A Huxley Hoax?
We’ve learned so much about Buddhism since Huxley was alive, I was surprised that Dana Sawyer simply reported Huxley’s judgments about Buddhism without checking to see if they were still valid or not [“Aldous Huxley’s Truth Beyond Tradition,” Fall 2003]. Did Huxley really know enough about Theravada meditation or Pure Land devotionalism to make accurate judgments about them? In The Perennial Philosophy, did he really identify the subtext of all great spiritual traditions? Or did he simply cite writings that coincided with his own personal preferences? A glance at the first chapter of that book is enough to make you wonder if he really understood what the teaching on nonself was all about. It would be useful to have an article that accurately assessed these issues.
Instead, Mr. Sawyer used his article to put forward his own ideas about the value of eclecticism, calling them “a challenge” and “a threat” to established Buddhism, but it’s hard to see where the challenges and the threat lie. Mr. Sawyer states that anything that works or is meaningful should be accepted as true regardless of what tradition it comes from, and on the surface there is little to argue on this point. However, he presents no clear test to determine what works or what is meaningful, and in this way his position is nowhere nearly as rigorous as the Buddha’s, as outlined in Larry Rosenberg’s article on the Kalama Sutta [“The Right to Ask Questions,” Fall 2003]. Unlike the Buddha’s criteria, Mr. Sawyer’s wouldn’t protect us, for instance, from politicians who find that a belief in a vengeful God works for them, or from hate-mongers who find meaning in demonizing the rest of the world.
—Brad Vinikow, Fountain Valley, California
Dana Sawyer Responds
Answering the above questions more or less in order: First, yes, Huxley did have a strong understanding of Buddhist traditions, which he based on much research, and recent scholarship has not invalidated this fact. My own education includes considerable graduate study in Buddhist traditions, and I cannot find any error in his basic understanding. Also, my article on Huxley was previewed before publication by Dr. Eric Reinders, professor of Buddhist Studies at Emory University, and Mu Seong, director of the Barre Center for Buddhist Studies, and they raised no concerns about Huxley’s take on Buddhism.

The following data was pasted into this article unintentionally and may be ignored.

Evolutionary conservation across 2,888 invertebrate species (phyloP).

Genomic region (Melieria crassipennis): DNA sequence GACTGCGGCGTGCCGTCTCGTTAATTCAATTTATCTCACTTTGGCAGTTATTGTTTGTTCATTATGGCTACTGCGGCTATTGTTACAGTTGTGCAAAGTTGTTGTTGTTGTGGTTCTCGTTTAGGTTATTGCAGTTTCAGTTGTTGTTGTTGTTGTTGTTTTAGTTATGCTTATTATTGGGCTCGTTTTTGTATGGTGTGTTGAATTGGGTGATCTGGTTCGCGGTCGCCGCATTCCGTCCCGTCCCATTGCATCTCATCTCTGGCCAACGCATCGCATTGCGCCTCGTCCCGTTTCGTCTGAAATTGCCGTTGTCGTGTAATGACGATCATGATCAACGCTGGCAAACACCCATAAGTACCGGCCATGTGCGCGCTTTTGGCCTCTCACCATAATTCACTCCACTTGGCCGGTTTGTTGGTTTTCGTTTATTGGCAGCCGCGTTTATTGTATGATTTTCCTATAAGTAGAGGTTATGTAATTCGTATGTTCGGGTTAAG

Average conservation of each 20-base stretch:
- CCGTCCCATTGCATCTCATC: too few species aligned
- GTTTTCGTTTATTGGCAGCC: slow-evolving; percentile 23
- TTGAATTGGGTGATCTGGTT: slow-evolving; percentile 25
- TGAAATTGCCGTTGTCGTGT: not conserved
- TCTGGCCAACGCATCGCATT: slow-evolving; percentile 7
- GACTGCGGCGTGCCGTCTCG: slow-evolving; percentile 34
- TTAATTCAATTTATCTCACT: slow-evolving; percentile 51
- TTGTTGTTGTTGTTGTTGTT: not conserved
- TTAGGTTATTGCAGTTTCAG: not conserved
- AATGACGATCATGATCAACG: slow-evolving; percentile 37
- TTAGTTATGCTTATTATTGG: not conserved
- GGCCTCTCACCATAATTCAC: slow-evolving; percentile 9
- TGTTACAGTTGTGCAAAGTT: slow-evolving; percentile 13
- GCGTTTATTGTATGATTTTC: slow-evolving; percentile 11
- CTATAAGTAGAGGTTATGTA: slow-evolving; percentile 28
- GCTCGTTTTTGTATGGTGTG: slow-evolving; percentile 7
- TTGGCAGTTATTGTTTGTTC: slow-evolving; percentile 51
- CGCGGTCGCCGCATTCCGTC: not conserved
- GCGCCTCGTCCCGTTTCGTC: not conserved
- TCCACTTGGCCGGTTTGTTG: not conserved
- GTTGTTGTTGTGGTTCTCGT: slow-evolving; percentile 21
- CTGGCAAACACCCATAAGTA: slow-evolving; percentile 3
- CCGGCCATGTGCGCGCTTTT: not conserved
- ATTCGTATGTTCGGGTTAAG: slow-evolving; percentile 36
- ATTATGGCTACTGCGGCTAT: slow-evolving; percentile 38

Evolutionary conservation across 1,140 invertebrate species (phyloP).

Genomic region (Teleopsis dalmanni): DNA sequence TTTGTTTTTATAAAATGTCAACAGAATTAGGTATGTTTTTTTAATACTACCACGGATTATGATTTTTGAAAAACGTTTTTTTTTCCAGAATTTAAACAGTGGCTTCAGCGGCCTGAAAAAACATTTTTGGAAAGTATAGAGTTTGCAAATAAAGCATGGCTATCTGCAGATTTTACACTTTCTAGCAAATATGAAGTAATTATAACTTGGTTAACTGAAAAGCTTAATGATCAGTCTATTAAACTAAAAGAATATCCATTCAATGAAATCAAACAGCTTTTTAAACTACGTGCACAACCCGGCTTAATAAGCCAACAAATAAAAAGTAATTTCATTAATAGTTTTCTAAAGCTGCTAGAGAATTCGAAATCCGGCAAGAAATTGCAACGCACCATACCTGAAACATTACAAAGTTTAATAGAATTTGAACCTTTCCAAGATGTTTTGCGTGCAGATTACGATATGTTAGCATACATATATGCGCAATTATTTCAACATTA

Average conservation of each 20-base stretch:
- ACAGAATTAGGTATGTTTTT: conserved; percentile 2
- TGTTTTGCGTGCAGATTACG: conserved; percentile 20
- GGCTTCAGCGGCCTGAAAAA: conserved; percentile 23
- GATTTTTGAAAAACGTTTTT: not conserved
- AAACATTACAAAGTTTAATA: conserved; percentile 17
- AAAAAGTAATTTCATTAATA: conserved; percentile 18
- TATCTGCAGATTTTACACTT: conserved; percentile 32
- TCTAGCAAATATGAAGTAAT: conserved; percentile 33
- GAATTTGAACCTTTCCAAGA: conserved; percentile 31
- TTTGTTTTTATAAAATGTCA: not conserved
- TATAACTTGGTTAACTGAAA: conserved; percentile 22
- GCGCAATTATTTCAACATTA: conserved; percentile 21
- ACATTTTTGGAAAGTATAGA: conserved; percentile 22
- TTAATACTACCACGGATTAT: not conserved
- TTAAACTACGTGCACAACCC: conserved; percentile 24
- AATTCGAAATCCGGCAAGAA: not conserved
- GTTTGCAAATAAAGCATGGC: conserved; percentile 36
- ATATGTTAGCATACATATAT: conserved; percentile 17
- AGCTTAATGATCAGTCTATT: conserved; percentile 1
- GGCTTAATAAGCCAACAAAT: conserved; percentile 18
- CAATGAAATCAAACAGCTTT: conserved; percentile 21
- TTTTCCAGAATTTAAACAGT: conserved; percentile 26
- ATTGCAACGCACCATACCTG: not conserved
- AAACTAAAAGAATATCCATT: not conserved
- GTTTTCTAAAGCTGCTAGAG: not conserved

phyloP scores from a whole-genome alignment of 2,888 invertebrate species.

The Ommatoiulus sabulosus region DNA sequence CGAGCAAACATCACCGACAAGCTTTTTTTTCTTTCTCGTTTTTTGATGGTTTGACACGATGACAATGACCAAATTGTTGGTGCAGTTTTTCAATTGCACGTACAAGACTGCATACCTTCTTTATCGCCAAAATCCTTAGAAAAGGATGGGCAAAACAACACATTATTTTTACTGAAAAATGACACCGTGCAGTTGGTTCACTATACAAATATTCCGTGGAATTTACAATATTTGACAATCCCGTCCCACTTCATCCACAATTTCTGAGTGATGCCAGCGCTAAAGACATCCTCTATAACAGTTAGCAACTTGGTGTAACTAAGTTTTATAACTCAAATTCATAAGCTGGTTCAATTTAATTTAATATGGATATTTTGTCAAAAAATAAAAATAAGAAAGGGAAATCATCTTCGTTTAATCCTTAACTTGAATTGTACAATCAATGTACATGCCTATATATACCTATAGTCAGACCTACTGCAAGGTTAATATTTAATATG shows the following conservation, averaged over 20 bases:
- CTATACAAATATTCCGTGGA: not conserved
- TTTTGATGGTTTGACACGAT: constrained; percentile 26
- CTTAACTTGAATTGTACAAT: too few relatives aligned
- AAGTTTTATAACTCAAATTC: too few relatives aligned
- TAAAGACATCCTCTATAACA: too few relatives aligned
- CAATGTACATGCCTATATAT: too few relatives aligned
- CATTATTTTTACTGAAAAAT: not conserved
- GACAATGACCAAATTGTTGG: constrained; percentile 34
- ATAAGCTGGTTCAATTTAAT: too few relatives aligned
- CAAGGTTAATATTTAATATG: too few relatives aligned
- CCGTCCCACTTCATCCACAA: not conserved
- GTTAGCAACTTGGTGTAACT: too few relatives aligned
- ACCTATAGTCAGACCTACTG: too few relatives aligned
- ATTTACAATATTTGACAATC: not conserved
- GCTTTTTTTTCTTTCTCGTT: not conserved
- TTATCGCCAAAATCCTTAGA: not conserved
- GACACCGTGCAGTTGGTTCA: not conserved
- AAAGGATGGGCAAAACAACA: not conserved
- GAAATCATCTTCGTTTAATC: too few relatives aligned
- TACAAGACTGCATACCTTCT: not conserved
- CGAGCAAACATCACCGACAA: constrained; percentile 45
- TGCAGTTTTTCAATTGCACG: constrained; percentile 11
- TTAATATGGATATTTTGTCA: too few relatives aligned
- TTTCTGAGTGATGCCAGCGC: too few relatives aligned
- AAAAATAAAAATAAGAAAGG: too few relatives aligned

Regarding your query about whether or not Huxley understood the “teaching on nonself,” I think that his writings clearly show that he did. In The Perennial Philosophy itself, in the section on “nonattachment,” he writes: “The divine eternal fullness of life can be gained only by those who have deliberately lost the partial, separative life of craving and self-interest, of egocentric thinking, feeling, wishing, and acting.” And when he discusses “self-knowledge” he makes clear that knowing one’s self means letting go of it—because those who don’t, “lack the necessary humility” and are “without the fully realized knowledge of their own personal nothingness.” And even back in Chapter One, Huxley makes reference to anatta [no-self]—quoting the Buddha, who explains that to seek a “soul” inside the skandhas [the five aggregates, which together constitute “personality”] is like seeking “the abode of music in the body of a lute.”
On the charge that I have used Huxley to forward my own ideas of eclecticism, I assure you that I have in no way modified Huxley’s position to suit my purposes—and time spent reading Huxley can easily confirm this. When I was comparing Huxley’s ecumenical viewpoint with Goldstein’s—which comprises only the last quarter of my article—I was merely offering a hypothesis. I state clearly that the hypothesis is mine (extrapolating from the position that Huxley himself makes clear), and this is a common scholarly practice. My purpose was to explore Huxley’s position in a contemporary context.
Lastly, you are right that my article does not give the kind of detailed criteria for determining “what works” that is found in Larry Rosenberg’s excellent article. But that was not my purpose. The Perennial Philosophy abounds with such criteria—many of them drawn from Buddhist sources. My purpose was to articulate Huxley’s understanding of Buddhism, and then, at the end, to describe his interesting position that all teachings and practices should be considered as “means” and not “ends,” to avoid the dangers of dogmatism. Huxley believed that if this rule were followed, it would guarantee an ecumenical and otherwise open-minded attitude—the kind of attitude that could perhaps free us of the zealousness with which current ideological dogmatists are creating the violence that you yourself mention.